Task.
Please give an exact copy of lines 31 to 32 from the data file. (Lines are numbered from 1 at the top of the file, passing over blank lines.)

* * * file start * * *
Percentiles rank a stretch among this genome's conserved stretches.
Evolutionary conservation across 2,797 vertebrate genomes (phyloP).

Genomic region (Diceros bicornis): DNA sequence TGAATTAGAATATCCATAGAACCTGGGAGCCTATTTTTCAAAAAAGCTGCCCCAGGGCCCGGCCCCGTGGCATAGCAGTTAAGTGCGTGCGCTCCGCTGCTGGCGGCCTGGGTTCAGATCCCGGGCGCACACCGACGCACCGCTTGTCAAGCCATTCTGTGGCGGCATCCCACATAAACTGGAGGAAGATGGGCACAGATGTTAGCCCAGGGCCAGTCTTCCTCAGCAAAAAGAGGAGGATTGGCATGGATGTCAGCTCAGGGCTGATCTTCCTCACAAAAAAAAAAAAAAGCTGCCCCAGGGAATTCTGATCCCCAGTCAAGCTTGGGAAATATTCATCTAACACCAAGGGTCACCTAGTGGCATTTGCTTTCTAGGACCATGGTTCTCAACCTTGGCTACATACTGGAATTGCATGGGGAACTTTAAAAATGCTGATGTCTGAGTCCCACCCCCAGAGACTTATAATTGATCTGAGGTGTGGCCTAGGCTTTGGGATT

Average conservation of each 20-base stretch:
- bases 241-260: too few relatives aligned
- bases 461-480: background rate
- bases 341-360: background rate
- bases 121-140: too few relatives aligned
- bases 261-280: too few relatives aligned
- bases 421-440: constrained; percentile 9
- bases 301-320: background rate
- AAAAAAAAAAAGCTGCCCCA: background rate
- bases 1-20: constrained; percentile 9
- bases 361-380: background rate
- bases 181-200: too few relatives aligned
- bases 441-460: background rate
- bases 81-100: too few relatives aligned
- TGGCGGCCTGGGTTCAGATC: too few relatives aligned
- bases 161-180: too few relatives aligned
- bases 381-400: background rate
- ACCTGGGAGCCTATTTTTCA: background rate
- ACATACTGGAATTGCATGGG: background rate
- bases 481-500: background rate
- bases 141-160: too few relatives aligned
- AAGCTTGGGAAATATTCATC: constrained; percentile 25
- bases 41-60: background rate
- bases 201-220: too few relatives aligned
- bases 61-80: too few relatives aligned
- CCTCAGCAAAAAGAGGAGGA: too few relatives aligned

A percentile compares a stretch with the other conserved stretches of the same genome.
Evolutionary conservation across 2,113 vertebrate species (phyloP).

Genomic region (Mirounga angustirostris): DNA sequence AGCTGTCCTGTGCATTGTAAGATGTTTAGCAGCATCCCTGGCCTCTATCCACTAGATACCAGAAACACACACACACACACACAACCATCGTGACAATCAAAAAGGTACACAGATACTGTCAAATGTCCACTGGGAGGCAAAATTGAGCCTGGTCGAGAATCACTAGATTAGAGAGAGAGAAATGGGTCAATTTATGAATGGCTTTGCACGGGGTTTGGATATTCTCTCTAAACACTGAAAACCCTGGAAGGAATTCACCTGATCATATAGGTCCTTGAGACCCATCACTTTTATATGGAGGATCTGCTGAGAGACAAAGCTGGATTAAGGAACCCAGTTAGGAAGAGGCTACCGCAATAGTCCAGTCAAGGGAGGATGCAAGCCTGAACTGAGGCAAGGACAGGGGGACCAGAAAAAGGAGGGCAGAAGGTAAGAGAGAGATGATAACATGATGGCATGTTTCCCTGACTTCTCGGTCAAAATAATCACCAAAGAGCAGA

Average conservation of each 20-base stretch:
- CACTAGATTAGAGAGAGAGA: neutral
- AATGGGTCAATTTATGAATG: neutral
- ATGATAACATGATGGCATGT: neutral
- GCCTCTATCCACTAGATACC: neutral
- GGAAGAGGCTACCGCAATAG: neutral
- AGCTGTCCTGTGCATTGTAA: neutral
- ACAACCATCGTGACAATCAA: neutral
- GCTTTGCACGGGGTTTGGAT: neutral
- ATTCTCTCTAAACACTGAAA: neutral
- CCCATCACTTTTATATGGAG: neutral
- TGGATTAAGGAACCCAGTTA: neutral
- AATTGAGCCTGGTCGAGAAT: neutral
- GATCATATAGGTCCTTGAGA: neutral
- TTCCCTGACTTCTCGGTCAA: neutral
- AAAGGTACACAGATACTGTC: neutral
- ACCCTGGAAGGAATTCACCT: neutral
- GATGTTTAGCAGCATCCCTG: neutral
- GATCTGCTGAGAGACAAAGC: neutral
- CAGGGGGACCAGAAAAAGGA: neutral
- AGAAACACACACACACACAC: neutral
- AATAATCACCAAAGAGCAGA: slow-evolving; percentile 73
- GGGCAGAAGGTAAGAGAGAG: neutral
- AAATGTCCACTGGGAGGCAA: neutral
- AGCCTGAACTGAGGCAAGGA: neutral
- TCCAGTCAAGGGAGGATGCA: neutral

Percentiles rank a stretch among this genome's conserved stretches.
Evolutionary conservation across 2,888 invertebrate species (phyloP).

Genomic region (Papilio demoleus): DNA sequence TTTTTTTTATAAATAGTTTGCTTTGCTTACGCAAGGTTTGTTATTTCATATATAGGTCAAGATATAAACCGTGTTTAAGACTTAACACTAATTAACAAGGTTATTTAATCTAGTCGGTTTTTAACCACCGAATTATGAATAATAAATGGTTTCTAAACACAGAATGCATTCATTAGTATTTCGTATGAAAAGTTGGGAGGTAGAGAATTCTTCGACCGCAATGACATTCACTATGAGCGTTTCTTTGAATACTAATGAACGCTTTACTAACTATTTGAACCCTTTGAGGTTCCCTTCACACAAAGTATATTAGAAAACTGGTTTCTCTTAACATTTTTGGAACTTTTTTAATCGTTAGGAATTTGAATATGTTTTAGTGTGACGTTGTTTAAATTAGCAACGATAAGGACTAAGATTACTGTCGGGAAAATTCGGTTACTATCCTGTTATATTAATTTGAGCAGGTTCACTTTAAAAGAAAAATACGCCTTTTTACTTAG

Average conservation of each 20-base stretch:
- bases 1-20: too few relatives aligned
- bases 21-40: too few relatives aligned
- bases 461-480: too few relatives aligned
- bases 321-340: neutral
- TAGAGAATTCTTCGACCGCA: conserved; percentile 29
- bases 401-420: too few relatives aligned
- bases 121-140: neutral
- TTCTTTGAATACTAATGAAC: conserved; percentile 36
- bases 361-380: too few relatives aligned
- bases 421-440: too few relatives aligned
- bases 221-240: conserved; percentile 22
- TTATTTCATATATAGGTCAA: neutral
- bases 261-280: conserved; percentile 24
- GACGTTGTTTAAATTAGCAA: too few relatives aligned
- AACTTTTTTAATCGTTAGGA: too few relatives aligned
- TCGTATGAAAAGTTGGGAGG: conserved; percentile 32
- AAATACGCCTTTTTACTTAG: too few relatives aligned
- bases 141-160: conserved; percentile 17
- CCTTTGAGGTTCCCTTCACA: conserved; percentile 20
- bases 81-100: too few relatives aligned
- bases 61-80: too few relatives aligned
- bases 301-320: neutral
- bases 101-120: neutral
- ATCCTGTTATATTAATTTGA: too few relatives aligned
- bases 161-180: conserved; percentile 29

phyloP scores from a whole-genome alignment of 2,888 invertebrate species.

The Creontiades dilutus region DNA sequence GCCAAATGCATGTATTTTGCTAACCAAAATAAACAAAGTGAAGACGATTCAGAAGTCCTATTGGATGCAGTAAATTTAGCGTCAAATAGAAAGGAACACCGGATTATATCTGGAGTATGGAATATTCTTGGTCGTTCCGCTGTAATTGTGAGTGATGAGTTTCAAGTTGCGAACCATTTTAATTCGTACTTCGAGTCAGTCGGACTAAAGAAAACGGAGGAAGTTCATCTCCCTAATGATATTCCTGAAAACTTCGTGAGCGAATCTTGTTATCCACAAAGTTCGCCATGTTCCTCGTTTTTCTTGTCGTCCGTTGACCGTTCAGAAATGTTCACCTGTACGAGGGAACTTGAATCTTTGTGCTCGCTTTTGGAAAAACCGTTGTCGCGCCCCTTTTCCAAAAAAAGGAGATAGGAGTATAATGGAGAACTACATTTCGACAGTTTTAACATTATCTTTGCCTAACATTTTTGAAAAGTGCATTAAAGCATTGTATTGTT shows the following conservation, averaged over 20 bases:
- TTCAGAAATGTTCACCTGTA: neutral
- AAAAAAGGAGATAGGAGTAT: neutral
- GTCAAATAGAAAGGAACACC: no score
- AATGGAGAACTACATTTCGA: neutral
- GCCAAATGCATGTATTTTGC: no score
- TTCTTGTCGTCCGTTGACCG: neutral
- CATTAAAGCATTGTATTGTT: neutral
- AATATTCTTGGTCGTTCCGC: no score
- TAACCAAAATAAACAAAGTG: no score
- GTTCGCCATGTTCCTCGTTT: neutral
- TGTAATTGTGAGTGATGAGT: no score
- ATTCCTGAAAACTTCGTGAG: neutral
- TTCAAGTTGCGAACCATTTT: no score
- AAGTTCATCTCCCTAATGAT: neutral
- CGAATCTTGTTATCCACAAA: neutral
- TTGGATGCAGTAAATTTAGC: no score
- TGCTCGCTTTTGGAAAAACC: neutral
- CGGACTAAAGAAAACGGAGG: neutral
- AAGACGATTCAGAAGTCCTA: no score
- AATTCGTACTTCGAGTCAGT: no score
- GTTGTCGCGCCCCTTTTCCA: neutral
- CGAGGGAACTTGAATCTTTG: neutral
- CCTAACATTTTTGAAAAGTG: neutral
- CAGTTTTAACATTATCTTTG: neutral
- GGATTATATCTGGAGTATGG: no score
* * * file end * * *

Evolutionary conservation across 2,113 vertebrate species (phyloP).

Genomic region (Mirounga angustirostris): DNA sequence AGCTGTCCTGTGCATTGTAAGATGTTTAGCAGCATCCCTGGCCTCTATCCACTAGATACCAGAAACACACACACACACACACAACCATCGTGACAATCAAAAAGGTACACAGATACTGTCAAATGTCCACTGGGAGGCAAAATTGAGCCTGGTCGAGAATCACTAGATTAGAGAGAGAGAAATGGGTCAATTTATGAATGGCTTTGCACGGGGTTTGGATATTCTCTCTAAACACTGAAAACCCTGGAAGGAATTCACCTGATCATATAGGTCCTTGAGACCCATCACTTTTATATGGAGGATCTGCTGAGAGACAAAGCTGGATTAAGGAACCCAGTTAGGAAGAGGCTACCGCAATAGTCCAGTCAAGGGAGGATGCAAGCCTGAACTGAGGCAAGGACAGGGGGACCAGAAAAAGGAGGGCAGAAGGTAAGAGAGAGATGATAACATGATGGCATGTTTCCCTGACTTCTCGGTCAAAATAATCACCAAAGAGCAGA